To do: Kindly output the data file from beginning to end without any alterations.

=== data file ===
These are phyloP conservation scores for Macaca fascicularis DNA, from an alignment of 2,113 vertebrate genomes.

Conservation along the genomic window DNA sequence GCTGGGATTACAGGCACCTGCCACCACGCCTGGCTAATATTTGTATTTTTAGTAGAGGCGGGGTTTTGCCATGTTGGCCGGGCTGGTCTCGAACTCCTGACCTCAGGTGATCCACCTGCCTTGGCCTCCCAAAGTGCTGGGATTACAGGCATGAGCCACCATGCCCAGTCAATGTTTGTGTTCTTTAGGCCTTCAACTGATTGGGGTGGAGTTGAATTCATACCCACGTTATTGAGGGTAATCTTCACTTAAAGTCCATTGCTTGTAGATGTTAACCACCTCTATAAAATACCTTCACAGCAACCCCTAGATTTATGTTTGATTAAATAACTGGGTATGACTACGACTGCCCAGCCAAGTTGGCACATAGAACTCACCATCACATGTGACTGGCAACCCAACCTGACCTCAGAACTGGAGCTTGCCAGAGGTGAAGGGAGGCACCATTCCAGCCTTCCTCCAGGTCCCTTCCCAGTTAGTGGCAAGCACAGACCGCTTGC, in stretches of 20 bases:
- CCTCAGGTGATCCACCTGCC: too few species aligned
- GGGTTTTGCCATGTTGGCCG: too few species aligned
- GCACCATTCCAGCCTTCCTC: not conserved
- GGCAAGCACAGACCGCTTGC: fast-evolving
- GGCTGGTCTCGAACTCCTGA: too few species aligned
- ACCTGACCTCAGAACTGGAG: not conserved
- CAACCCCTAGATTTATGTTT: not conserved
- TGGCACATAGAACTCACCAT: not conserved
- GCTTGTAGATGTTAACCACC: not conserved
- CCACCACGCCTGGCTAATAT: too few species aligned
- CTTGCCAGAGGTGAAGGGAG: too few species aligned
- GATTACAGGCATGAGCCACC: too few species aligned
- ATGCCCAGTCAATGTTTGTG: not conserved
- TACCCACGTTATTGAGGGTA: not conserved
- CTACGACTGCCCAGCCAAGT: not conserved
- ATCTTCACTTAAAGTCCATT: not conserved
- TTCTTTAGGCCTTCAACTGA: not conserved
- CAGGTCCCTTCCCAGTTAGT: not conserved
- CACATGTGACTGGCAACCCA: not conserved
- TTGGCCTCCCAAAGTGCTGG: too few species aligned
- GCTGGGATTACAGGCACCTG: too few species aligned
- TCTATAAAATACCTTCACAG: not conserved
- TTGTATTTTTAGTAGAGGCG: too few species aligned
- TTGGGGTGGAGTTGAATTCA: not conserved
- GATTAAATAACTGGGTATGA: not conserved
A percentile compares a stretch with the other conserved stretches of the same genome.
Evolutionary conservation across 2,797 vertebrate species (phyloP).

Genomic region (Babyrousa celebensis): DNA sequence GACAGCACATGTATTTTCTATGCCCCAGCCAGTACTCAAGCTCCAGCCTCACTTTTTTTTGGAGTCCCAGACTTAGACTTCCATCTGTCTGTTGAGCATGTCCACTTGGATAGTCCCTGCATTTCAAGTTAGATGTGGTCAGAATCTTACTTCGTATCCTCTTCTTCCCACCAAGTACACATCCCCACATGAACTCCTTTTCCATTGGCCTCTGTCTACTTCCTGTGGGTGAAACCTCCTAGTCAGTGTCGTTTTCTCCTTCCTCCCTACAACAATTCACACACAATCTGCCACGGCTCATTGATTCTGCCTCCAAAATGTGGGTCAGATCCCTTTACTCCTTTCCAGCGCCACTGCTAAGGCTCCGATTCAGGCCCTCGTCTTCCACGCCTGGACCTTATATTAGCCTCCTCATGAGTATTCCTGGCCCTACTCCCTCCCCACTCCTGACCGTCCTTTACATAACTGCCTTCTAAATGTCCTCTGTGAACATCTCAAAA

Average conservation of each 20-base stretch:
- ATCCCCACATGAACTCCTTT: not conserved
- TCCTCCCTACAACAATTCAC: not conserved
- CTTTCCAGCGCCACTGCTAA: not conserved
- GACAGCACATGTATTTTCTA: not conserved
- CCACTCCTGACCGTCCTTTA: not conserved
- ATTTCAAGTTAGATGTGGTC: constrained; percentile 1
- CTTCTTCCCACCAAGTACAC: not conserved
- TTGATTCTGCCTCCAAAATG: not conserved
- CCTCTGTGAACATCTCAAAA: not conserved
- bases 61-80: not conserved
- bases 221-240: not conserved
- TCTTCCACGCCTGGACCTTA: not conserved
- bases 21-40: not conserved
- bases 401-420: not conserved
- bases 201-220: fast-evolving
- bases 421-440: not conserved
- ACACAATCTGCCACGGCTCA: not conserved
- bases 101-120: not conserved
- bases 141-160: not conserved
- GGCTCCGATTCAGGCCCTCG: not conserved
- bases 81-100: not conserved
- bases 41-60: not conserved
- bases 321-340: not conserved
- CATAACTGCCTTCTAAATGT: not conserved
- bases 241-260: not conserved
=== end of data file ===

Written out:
These are phyloP conservation scores for Macaca fascicularis DNA, from an alignment of 2,113 vertebrate genomes.

Conservation along the genomic window DNA sequence GCTGGGATTACAGGCACCTGCCACCACGCCTGGCTAATATTTGTATTTTTAGTAGAGGCGGGGTTTTGCCATGTTGGCCGGGCTGGTCTCGAACTCCTGACCTCAGGTGATCCACCTGCCTTGGCCTCCCAAAGTGCTGGGATTACAGGCATGAGCCACCATGCCCAGTCAATGTTTGTGTTCTTTAGGCCTTCAACTGATTGGGGTGGAGTTGAATTCATACCCACGTTATTGAGGGTAATCTTCACTTAAAGTCCATTGCTTGTAGATGTTAACCACCTCTATAAAATACCTTCACAGCAACCCCTAGATTTATGTTTGATTAAATAACTGGGTATGACTACGACTGCCCAGCCAAGTTGGCACATAGAACTCACCATCACATGTGACTGGCAACCCAACCTGACCTCAGAACTGGAGCTTGCCAGAGGTGAAGGGAGGCACCATTCCAGCCTTCCTCCAGGTCCCTTCCCAGTTAGTGGCAAGCACAGACCGCTTGC, in stretches of 20 bases:
- CCTCAGGTGATCCACCTGCC: too few species aligned
- GGGTTTTGCCATGTTGGCCG: too few species aligned
- GCACCATTCCAGCCTTCCTC: not conserved
- GGCAAGCACAGACCGCTTGC: fast-evolving
- GGCTGGTCTCGAACTCCTGA: too few species aligned
- ACCTGACCTCAGAACTGGAG: not conserved
- CAACCCCTAGATTTATGTTT: not conserved
- TGGCACATAGAACTCACCAT: not conserved
- GCTTGTAGATGTTAACCACC: not conserved
- CCACCACGCCTGGCTAATAT: too few species aligned
- CTTGCCAGAGGTGAAGGGAG: too few species aligned
- GATTACAGGCATGAGCCACC: too few species aligned
- ATGCCCAGTCAATGTTTGTG: not conserved
- TACCCACGTTATTGAGGGTA: not conserved
- CTACGACTGCCCAGCCAAGT: not conserved
- ATCTTCACTTAAAGTCCATT: not conserved
- TTCTTTAGGCCTTCAACTGA: not conserved
- CAGGTCCCTTCCCAGTTAGT: not conserved
- CACATGTGACTGGCAACCCA: not conserved
- TTGGCCTCCCAAAGTGCTGG: too few species aligned
- GCTGGGATTACAGGCACCTG: too few species aligned
- TCTATAAAATACCTTCACAG: not conserved
- TTGTATTTTTAGTAGAGGCG: too few species aligned
- TTGGGGTGGAGTTGAATTCA: not conserved
- GATTAAATAACTGGGTATGA: not conserved
A percentile compares a stretch with the other conserved stretches of the same genome.
Evolutionary conservation across 2,797 vertebrate species (phyloP).

Genomic region (Babyrousa celebensis): DNA sequence GACAGCACATGTATTTTCTATGCCCCAGCCAGTACTCAAGCTCCAGCCTCACTTTTTTTTGGAGTCCCAGACTTAGACTTCCATCTGTCTGTTGAGCATGTCCACTTGGATAGTCCCTGCATTTCAAGTTAGATGTGGTCAGAATCTTACTTCGTATCCTCTTCTTCCCACCAAGTACACATCCCCACATGAACTCCTTTTCCATTGGCCTCTGTCTACTTCCTGTGGGTGAAACCTCCTAGTCAGTGTCGTTTTCTCCTTCCTCCCTACAACAATTCACACACAATCTGCCACGGCTCATTGATTCTGCCTCCAAAATGTGGGTCAGATCCCTTTACTCCTTTCCAGCGCCACTGCTAAGGCTCCGATTCAGGCCCTCGTCTTCCACGCCTGGACCTTATATTAGCCTCCTCATGAGTATTCCTGGCCCTACTCCCTCCCCACTCCTGACCGTCCTTTACATAACTGCCTTCTAAATGTCCTCTGTGAACATCTCAAAA

Average conservation of each 20-base stretch:
- ATCCCCACATGAACTCCTTT: not conserved
- TCCTCCCTACAACAATTCAC: not conserved
- CTTTCCAGCGCCACTGCTAA: not conserved
- GACAGCACATGTATTTTCTA: not conserved
- CCACTCCTGACCGTCCTTTA: not conserved
- ATTTCAAGTTAGATGTGGTC: constrained; percentile 1
- CTTCTTCCCACCAAGTACAC: not conserved
- TTGATTCTGCCTCCAAAATG: not conserved
- CCTCTGTGAACATCTCAAAA: not conserved
- bases 61-80: not conserved
- bases 221-240: not conserved
- TCTTCCACGCCTGGACCTTA: not conserved
- bases 21-40: not conserved
- bases 401-420: not conserved
- bases 201-220: fast-evolving
- bases 421-440: not conserved
- ACACAATCTGCCACGGCTCA: not conserved
- bases 101-120: not conserved
- bases 141-160: not conserved
- GGCTCCGATTCAGGCCCTCG: not conserved
- bases 81-100: not conserved
- bases 41-60: not conserved
- bases 321-340: not conserved
- CATAACTGCCTTCTAAATGT: not conserved
- bases 241-260: not conserved